A The Lagrangian a function of 'v' only and proving v is constant

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1. Jul 23, 2017

Ren Figueroa

Hi everyone. So I'm going through Landau/Lifshitz book on Mechanics and I read through a topic on inertial frames. So, because we are in an inertial frame, the Lagrangian ends up only being a function of the magnitude of the velocity only (v2) Now my question to you is, how does one prove that the velocity is constant like in (3.2)? When I first went through it, I thought it was obvious because it makes sense that the partial derivative of the Lagrangian with respect to velocity has to be a constant in order for the derivative with respect to time to equal zero. But a professor, who is mentoring me, brought it to my attention that this is not as obvious as it looks and once he explained to me why it wasn't obvious, I started to think so too.
Actually, when I think about it, if the Lagrangian is only a function of the magnitude of velocity, then the derivative with respect to time automatically should be zero. But, this doesn't automatically prove that velocity is constant. (At least it doesn't to me) I am curious to know anyone else's explanation/feedback on this subject. Thanks!!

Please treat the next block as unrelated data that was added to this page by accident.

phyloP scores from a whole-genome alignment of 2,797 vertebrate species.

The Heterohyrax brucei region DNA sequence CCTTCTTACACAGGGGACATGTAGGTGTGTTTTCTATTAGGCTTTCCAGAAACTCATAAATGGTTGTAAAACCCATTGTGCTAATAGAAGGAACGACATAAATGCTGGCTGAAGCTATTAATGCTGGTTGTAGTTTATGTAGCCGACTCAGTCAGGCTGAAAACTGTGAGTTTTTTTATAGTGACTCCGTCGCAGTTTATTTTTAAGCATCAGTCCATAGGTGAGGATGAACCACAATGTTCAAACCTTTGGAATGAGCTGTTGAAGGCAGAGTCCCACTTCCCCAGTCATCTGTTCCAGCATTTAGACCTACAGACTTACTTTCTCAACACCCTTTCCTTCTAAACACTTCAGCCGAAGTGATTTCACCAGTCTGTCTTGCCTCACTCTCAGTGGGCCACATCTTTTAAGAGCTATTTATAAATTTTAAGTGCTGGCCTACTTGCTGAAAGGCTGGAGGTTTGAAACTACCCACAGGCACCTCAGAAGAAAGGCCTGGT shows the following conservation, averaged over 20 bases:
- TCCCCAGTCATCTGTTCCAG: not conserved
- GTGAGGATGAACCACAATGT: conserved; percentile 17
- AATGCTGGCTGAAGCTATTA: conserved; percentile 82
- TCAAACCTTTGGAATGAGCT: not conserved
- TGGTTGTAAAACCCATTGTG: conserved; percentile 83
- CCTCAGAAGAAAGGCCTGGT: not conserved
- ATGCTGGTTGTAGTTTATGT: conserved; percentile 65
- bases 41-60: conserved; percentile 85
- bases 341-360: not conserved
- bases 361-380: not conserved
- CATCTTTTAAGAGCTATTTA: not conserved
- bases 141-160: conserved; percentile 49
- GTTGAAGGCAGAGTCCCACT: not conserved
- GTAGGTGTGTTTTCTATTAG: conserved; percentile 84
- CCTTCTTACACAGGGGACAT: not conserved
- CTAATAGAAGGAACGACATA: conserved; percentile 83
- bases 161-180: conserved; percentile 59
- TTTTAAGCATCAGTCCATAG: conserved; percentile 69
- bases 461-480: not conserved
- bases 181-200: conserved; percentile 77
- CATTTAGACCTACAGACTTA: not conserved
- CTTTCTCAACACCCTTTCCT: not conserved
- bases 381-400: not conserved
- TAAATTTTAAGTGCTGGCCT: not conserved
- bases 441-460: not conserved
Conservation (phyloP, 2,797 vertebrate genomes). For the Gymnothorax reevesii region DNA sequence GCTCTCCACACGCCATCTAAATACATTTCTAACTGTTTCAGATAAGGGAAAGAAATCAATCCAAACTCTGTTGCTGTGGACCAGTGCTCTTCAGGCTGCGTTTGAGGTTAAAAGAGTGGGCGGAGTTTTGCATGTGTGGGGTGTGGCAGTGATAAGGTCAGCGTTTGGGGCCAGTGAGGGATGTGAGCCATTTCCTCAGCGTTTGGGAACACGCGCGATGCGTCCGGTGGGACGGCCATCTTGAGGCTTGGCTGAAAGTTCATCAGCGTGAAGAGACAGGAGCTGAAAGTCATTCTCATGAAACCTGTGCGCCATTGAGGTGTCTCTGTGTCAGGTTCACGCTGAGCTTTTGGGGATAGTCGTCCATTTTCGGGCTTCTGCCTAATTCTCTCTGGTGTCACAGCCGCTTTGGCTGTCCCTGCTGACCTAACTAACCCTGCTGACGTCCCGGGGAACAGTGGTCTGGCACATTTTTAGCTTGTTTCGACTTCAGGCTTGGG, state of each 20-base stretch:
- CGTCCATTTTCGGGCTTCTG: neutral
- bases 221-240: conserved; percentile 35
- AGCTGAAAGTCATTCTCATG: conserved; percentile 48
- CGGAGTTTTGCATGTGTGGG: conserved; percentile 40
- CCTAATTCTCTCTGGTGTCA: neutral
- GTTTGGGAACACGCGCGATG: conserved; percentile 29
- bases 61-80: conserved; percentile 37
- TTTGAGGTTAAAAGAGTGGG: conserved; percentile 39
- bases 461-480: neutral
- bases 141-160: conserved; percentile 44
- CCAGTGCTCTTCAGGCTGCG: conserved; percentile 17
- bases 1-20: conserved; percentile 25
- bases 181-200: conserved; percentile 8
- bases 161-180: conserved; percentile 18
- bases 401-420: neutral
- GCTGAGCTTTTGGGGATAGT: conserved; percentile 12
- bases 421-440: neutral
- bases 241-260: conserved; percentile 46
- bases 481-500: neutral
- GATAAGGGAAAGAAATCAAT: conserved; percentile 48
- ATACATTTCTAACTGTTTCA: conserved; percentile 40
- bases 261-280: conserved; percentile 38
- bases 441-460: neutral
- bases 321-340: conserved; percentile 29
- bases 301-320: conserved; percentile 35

(Also, I am not sure if this is a graduate level text or undergraduate but I have already read undergraduate texts by Morin and Taylor. I put the thread under "graduate level" based on what I found on other forums but if it is actually and undergrad text then I apologize!)

2. Jul 23, 2017

Orodruin

Staff Emeritus
While the Lagrangian is a function of the speed only, its derivative with respect to the components of $\vec v$ are not. Generally, if $L = L(v^2)$, then
$$\frac{\partial L}{\partial v^i} = L'(v^2) \frac{\partial(v^2)}{dv^i} = 2v^i L'(v^2).$$

3. Jul 23, 2017

Ren Figueroa

Hi. Thanks for the response. I understood that the derivative is a different type of function, but it doesn't convince me that v is constant. Do you have another explanation to help me through this? Or maybe some recommended literature?

4. Jul 24, 2017

Orodruin

Staff Emeritus
Which part do you not understand? Whatever that derivative is is constant and it holds for all components. If you are worried about the $L'$ factor you can easily show that $v^2$ also is constant and therefore so is $L'(v^2)$.

Normally, the Lagrangian contains the kinetic term $mv^2/2$, making $L' = m/2$.